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Maps of the Southeast: 1544, 1562, 1566, 1570, 1578, 1584 & 1590

We thought that readers would enjoy seeing the evolution of maps during the period when France, Spain and England were first exploring Southeastern North America.   These are the type of educational tools that we will be using when POOF University (or whatever it will be called) gets going in 2016.

Note that on all Spanish, French, English and Dutch Maps,  Fort Caroline is located on the south side of the mouth of the Altamaha River in Georgia.   France NEVER claimed any land south of the St. Marys River, which divides Florida and Georgia today.    Both the myth of Fort Caroline being located in Jacksonville and the myth of the Fountain Youth being located in St. Augustine, were created by a New York transplant, who had speculated in land near both of those towns in the 1840s.

Click maps to enlarge them to full size.

1544 - map accompanying report to King of Spain on the De Soto Expeditiion

1562 - Diego Gutierrez

1562 – Diego Gutierrez

1566 - Geronimo Chaves

1566 – Geronimo Chaves

1566 - John? Longhurst

1566 – John? Longhurst


Engraver in Leyden, Holland - probably based on input from Jacques Le Moyne, the artist at Fort Caroline.

1570 -74  – Pieter Vander – Engraver in Leyden, Holland – probably based on input from  a survivor of Fort Caroline or a member of the 1568 Dominique de Gourgues Punitive Expedition.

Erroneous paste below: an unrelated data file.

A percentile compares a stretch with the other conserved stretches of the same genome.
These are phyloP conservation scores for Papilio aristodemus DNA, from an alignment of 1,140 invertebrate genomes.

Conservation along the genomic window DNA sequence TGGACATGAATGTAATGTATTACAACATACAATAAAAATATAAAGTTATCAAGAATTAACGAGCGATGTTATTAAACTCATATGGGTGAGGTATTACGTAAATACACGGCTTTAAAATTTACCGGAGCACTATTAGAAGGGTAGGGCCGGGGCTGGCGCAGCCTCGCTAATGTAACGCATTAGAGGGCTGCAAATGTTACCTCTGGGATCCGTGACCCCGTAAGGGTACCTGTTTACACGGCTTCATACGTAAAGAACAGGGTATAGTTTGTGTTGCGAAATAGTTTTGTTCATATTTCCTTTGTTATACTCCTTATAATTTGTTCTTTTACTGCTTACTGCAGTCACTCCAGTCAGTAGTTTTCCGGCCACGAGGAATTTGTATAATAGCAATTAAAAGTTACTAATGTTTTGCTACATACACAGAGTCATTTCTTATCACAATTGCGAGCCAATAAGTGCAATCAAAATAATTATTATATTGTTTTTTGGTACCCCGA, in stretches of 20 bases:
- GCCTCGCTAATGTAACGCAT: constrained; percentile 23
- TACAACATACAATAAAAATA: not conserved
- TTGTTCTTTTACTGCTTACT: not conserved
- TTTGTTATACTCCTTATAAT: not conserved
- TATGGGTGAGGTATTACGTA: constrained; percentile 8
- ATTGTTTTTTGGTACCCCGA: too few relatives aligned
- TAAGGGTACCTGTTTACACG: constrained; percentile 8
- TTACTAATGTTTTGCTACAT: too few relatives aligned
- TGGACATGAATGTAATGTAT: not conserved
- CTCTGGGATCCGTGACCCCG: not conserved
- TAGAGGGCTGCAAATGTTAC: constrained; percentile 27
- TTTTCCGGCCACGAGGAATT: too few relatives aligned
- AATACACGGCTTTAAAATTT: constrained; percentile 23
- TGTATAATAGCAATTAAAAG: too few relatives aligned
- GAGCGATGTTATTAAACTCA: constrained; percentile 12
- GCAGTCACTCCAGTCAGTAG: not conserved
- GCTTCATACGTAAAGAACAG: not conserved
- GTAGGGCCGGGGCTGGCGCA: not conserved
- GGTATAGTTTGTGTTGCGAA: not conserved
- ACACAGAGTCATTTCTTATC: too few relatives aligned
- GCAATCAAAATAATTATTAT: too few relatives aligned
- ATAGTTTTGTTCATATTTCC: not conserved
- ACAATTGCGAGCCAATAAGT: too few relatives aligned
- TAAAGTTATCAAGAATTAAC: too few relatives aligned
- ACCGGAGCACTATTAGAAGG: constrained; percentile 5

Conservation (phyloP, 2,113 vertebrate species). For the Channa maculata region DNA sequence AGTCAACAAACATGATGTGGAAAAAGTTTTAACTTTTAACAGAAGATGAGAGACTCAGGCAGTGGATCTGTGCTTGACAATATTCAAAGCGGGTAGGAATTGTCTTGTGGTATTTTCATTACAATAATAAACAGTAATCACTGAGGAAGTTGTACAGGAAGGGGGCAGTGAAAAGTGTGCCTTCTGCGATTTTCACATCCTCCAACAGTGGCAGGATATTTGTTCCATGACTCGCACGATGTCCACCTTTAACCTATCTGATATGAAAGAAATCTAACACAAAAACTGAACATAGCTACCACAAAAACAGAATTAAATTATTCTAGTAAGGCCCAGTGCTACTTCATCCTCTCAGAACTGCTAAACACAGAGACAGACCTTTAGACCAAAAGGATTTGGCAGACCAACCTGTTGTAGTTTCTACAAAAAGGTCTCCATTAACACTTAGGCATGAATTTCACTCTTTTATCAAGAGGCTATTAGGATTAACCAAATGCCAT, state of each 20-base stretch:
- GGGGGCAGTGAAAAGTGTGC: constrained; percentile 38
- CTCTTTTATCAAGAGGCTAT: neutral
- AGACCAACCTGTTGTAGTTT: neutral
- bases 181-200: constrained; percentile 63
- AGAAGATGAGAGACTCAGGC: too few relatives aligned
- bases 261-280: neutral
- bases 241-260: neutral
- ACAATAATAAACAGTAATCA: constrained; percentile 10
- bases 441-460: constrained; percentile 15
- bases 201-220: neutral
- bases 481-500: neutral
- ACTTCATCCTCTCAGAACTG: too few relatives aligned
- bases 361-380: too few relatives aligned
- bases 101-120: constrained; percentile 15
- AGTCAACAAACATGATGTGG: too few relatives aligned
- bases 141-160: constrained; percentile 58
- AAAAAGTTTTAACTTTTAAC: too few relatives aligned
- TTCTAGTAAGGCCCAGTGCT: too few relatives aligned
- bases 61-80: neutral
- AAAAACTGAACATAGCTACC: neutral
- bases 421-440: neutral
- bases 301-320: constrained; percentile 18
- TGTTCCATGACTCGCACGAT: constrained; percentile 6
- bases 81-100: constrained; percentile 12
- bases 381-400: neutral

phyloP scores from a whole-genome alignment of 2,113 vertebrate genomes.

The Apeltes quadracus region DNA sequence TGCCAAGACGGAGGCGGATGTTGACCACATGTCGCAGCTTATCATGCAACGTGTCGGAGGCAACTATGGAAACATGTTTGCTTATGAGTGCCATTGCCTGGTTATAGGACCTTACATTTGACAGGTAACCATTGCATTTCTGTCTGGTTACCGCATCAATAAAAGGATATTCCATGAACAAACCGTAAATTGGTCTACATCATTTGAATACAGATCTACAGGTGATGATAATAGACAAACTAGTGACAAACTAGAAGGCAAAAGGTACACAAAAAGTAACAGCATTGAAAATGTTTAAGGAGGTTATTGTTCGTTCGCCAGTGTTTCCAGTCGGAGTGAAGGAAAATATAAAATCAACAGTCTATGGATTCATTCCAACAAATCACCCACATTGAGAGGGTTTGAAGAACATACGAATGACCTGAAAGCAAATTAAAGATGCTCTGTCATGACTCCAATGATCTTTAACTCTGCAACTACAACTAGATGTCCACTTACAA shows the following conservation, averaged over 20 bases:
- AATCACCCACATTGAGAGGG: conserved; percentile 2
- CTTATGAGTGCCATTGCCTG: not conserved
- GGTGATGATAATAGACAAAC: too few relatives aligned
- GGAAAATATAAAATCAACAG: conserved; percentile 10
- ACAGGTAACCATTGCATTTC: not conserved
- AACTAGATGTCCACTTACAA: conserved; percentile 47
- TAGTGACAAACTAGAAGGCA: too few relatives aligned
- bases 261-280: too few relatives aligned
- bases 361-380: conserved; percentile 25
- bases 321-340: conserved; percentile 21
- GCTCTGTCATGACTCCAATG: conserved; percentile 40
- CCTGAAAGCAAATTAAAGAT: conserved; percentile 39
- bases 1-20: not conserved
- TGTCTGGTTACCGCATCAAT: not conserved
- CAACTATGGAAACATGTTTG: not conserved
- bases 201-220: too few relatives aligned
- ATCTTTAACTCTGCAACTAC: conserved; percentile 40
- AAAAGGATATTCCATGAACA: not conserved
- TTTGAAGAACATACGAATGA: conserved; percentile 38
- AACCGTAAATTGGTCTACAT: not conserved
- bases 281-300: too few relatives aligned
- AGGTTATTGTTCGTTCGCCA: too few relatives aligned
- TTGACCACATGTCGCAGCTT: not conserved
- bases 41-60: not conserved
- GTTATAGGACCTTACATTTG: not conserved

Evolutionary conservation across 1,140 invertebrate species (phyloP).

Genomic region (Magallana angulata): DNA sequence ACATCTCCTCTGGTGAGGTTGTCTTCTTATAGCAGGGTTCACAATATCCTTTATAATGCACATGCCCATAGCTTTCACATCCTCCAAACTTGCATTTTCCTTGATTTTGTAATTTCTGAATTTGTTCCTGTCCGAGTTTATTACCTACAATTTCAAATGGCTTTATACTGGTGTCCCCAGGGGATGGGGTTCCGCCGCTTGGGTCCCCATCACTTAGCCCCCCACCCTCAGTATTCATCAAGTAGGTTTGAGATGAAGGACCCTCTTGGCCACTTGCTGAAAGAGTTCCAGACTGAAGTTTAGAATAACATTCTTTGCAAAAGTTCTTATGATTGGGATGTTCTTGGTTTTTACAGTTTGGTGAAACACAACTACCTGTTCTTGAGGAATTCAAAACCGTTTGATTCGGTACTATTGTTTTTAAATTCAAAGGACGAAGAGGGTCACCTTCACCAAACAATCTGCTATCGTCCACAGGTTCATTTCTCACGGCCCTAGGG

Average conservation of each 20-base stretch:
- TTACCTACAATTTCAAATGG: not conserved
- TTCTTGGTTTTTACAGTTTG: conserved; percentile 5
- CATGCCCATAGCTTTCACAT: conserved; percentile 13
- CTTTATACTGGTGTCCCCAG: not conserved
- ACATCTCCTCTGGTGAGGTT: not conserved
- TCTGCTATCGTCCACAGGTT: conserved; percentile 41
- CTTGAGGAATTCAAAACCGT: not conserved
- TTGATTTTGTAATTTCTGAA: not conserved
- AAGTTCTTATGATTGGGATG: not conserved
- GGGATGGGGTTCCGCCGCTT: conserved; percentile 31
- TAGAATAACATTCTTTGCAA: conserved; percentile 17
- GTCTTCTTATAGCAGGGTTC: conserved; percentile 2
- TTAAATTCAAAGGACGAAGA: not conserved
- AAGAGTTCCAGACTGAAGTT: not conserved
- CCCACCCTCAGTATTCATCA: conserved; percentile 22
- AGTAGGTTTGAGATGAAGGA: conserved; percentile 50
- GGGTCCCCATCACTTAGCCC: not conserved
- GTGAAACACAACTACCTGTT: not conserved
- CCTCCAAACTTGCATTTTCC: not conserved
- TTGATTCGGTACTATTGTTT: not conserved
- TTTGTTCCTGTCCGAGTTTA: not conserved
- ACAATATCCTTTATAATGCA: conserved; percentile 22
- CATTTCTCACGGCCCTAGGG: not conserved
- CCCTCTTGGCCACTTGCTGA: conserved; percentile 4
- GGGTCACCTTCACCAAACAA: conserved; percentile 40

1578 - Geronimo Chaves

1578 – Geronimo Chaves



1584 – Chaves Brothers – By a royally appointed cartographer of Spain. The identity of which Chaves is not certain.

1590 - Teodor de Bry (Dutch) for Queen Elizabeth

1590 – Teodor de Bry (Dutch) for Queen Elizabeth

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Richard Thornton is a professional architect, city planner, author and museum exhibit designer-builder. He is today considered one of the nation’s leading experts on the Southeastern Indians. However, that was not always the case. While at Georgia Tech Richard was the first winner of the Barrett Fellowship, which enabled him to study Mesoamerican architecture and culture in Mexico under the auspices of the Institutio Nacional de Antropoligia e Historia. Dr. Roman Piňa-Chan, the famous archaeologist and director of the Museo Nacional de Antropologia, was his fellowship coordinator. For decades afterward, he lectured at universities and professional societies around the Southeast on Mesoamerican architecture, while knowing very little about his own Creek heritage. Then he was hired to carry out projects for the Muscogee-Creek Nation in Oklahoma. The rest is history. Richard is the Tribal Historic Preservation Officer for the KVWETV (Coweta) Creek Tribe and a member of the Perdido Bay Creek Tribe. In 2009 he was the architect for Oklahoma’s Trail of Tears Memorial at Council Oak Park in Tulsa. He is the president of the Apalache Foundation, which is sponsoring research into the advanced indigenous societies of the Lower Southeast.



    Great info. Can’t wait for the POOF school to begin. My work (sales) has me traveling through all the areas you are researching (GA, AL, FL). It so interesting to be learning the real history about these places. Thanks


    Yes Richard, Thank You !!!

    I love these old maps. They tell so much more, than what ever has been written in books about this area.


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We are now celebrating the 11th year of the People of One Fire. In that time, we have seen a radical change in the way people receive information. The magazine industry has almost died. Printed newspapers are on life support. Ezines, such as POOF, replaced printed books as the primary means to present new knowledge. Now the media is shifting to videos, animated films of ancient towns, Youtube and three dimensional holograph images.

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